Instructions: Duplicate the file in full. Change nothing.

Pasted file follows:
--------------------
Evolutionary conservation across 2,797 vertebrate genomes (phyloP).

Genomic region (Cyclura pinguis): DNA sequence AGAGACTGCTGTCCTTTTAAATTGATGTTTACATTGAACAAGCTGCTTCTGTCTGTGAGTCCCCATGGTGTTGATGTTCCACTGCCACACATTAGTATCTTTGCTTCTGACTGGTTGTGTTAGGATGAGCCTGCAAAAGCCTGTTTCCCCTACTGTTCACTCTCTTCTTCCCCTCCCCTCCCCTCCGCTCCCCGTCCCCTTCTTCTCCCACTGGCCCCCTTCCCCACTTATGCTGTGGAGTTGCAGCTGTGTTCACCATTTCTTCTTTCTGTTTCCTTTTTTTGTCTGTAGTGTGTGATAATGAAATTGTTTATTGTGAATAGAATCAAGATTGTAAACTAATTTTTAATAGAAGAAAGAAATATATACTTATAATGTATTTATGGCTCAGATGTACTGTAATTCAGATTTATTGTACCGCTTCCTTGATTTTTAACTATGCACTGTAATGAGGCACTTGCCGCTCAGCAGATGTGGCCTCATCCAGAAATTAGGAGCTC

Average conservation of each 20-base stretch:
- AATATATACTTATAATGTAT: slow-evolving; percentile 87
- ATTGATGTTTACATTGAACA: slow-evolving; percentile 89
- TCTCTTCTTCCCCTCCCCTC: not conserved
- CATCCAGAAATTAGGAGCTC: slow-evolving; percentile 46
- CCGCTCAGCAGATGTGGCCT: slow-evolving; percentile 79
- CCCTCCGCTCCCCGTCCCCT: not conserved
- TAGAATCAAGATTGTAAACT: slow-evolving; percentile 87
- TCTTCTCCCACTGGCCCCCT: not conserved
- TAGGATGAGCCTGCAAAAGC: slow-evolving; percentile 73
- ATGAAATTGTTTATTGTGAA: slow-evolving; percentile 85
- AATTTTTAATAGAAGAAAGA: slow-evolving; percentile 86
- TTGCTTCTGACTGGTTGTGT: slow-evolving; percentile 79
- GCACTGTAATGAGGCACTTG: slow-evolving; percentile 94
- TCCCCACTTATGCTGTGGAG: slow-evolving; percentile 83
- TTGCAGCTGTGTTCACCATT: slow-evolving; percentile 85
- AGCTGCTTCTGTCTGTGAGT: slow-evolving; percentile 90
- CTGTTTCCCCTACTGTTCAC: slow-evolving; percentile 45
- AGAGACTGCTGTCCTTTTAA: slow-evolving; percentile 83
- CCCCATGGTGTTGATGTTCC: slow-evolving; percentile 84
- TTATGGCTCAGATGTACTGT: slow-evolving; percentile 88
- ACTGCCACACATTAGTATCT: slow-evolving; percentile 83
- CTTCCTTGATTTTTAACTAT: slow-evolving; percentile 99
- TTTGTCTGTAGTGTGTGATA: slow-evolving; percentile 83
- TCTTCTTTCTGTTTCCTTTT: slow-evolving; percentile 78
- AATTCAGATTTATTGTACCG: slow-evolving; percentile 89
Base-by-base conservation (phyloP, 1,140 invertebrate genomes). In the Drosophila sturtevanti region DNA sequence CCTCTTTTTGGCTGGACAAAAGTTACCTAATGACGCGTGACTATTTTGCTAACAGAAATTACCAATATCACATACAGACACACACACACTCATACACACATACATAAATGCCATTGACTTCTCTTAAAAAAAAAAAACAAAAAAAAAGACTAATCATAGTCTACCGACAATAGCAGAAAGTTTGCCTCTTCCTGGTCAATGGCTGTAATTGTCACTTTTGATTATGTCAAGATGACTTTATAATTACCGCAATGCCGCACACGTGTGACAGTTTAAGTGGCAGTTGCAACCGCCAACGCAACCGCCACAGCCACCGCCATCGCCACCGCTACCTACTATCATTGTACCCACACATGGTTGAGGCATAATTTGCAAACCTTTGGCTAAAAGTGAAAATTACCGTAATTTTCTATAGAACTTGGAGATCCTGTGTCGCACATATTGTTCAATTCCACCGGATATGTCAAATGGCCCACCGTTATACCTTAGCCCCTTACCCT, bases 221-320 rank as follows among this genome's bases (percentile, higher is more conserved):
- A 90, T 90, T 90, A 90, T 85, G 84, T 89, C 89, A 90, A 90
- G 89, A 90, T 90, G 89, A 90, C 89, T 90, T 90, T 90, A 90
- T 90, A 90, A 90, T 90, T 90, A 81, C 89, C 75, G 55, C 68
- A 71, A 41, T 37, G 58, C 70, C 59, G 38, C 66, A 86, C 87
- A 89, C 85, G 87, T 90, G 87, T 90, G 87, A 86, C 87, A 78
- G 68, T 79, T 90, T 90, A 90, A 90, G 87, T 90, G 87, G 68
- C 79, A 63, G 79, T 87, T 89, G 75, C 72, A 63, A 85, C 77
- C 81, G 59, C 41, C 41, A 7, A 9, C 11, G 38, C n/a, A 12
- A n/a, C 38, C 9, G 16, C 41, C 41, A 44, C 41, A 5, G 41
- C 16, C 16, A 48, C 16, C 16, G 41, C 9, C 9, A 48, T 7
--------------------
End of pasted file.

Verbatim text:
Evolutionary conservation across 2,797 vertebrate genomes (phyloP).

Genomic region (Cyclura pinguis): DNA sequence AGAGACTGCTGTCCTTTTAAATTGATGTTTACATTGAACAAGCTGCTTCTGTCTGTGAGTCCCCATGGTGTTGATGTTCCACTGCCACACATTAGTATCTTTGCTTCTGACTGGTTGTGTTAGGATGAGCCTGCAAAAGCCTGTTTCCCCTACTGTTCACTCTCTTCTTCCCCTCCCCTCCCCTCCGCTCCCCGTCCCCTTCTTCTCCCACTGGCCCCCTTCCCCACTTATGCTGTGGAGTTGCAGCTGTGTTCACCATTTCTTCTTTCTGTTTCCTTTTTTTGTCTGTAGTGTGTGATAATGAAATTGTTTATTGTGAATAGAATCAAGATTGTAAACTAATTTTTAATAGAAGAAAGAAATATATACTTATAATGTATTTATGGCTCAGATGTACTGTAATTCAGATTTATTGTACCGCTTCCTTGATTTTTAACTATGCACTGTAATGAGGCACTTGCCGCTCAGCAGATGTGGCCTCATCCAGAAATTAGGAGCTC

Average conservation of each 20-base stretch:
- AATATATACTTATAATGTAT: slow-evolving; percentile 87
- ATTGATGTTTACATTGAACA: slow-evolving; percentile 89
- TCTCTTCTTCCCCTCCCCTC: not conserved
- CATCCAGAAATTAGGAGCTC: slow-evolving; percentile 46
- CCGCTCAGCAGATGTGGCCT: slow-evolving; percentile 79
- CCCTCCGCTCCCCGTCCCCT: not conserved
- TAGAATCAAGATTGTAAACT: slow-evolving; percentile 87
- TCTTCTCCCACTGGCCCCCT: not conserved
- TAGGATGAGCCTGCAAAAGC: slow-evolving; percentile 73
- ATGAAATTGTTTATTGTGAA: slow-evolving; percentile 85
- AATTTTTAATAGAAGAAAGA: slow-evolving; percentile 86
- TTGCTTCTGACTGGTTGTGT: slow-evolving; percentile 79
- GCACTGTAATGAGGCACTTG: slow-evolving; percentile 94
- TCCCCACTTATGCTGTGGAG: slow-evolving; percentile 83
- TTGCAGCTGTGTTCACCATT: slow-evolving; percentile 85
- AGCTGCTTCTGTCTGTGAGT: slow-evolving; percentile 90
- CTGTTTCCCCTACTGTTCAC: slow-evolving; percentile 45
- AGAGACTGCTGTCCTTTTAA: slow-evolving; percentile 83
- CCCCATGGTGTTGATGTTCC: slow-evolving; percentile 84
- TTATGGCTCAGATGTACTGT: slow-evolving; percentile 88
- ACTGCCACACATTAGTATCT: slow-evolving; percentile 83
- CTTCCTTGATTTTTAACTAT: slow-evolving; percentile 99
- TTTGTCTGTAGTGTGTGATA: slow-evolving; percentile 83
- TCTTCTTTCTGTTTCCTTTT: slow-evolving; percentile 78
- AATTCAGATTTATTGTACCG: slow-evolving; percentile 89
Base-by-base conservation (phyloP, 1,140 invertebrate genomes). In the Drosophila sturtevanti region DNA sequence CCTCTTTTTGGCTGGACAAAAGTTACCTAATGACGCGTGACTATTTTGCTAACAGAAATTACCAATATCACATACAGACACACACACACTCATACACACATACATAAATGCCATTGACTTCTCTTAAAAAAAAAAAACAAAAAAAAAGACTAATCATAGTCTACCGACAATAGCAGAAAGTTTGCCTCTTCCTGGTCAATGGCTGTAATTGTCACTTTTGATTATGTCAAGATGACTTTATAATTACCGCAATGCCGCACACGTGTGACAGTTTAAGTGGCAGTTGCAACCGCCAACGCAACCGCCACAGCCACCGCCATCGCCACCGCTACCTACTATCATTGTACCCACACATGGTTGAGGCATAATTTGCAAACCTTTGGCTAAAAGTGAAAATTACCGTAATTTTCTATAGAACTTGGAGATCCTGTGTCGCACATATTGTTCAATTCCACCGGATATGTCAAATGGCCCACCGTTATACCTTAGCCCCTTACCCT, bases 221-320 rank as follows among this genome's bases (percentile, higher is more conserved):
- A 90, T 90, T 90, A 90, T 85, G 84, T 89, C 89, A 90, A 90
- G 89, A 90, T 90, G 89, A 90, C 89, T 90, T 90, T 90, A 90
- T 90, A 90, A 90, T 90, T 90, A 81, C 89, C 75, G 55, C 68
- A 71, A 41, T 37, G 58, C 70, C 59, G 38, C 66, A 86, C 87
- A 89, C 85, G 87, T 90, G 87, T 90, G 87, A 86, C 87, A 78
- G 68, T 79, T 90, T 90, A 90, A 90, G 87, T 90, G 87, G 68
- C 79, A 63, G 79, T 87, T 89, G 75, C 72, A 63, A 85, C 77
- C 81, G 59, C 41, C 41, A 7, A 9, C 11, G 38, C n/a, A 12
- A n/a, C 38, C 9, G 16, C 41, C 41, A 44, C 41, A 5, G 41
- C 16, C 16, A 48, C 16, C 16, G 41, C 9, C 9, A 48, T 7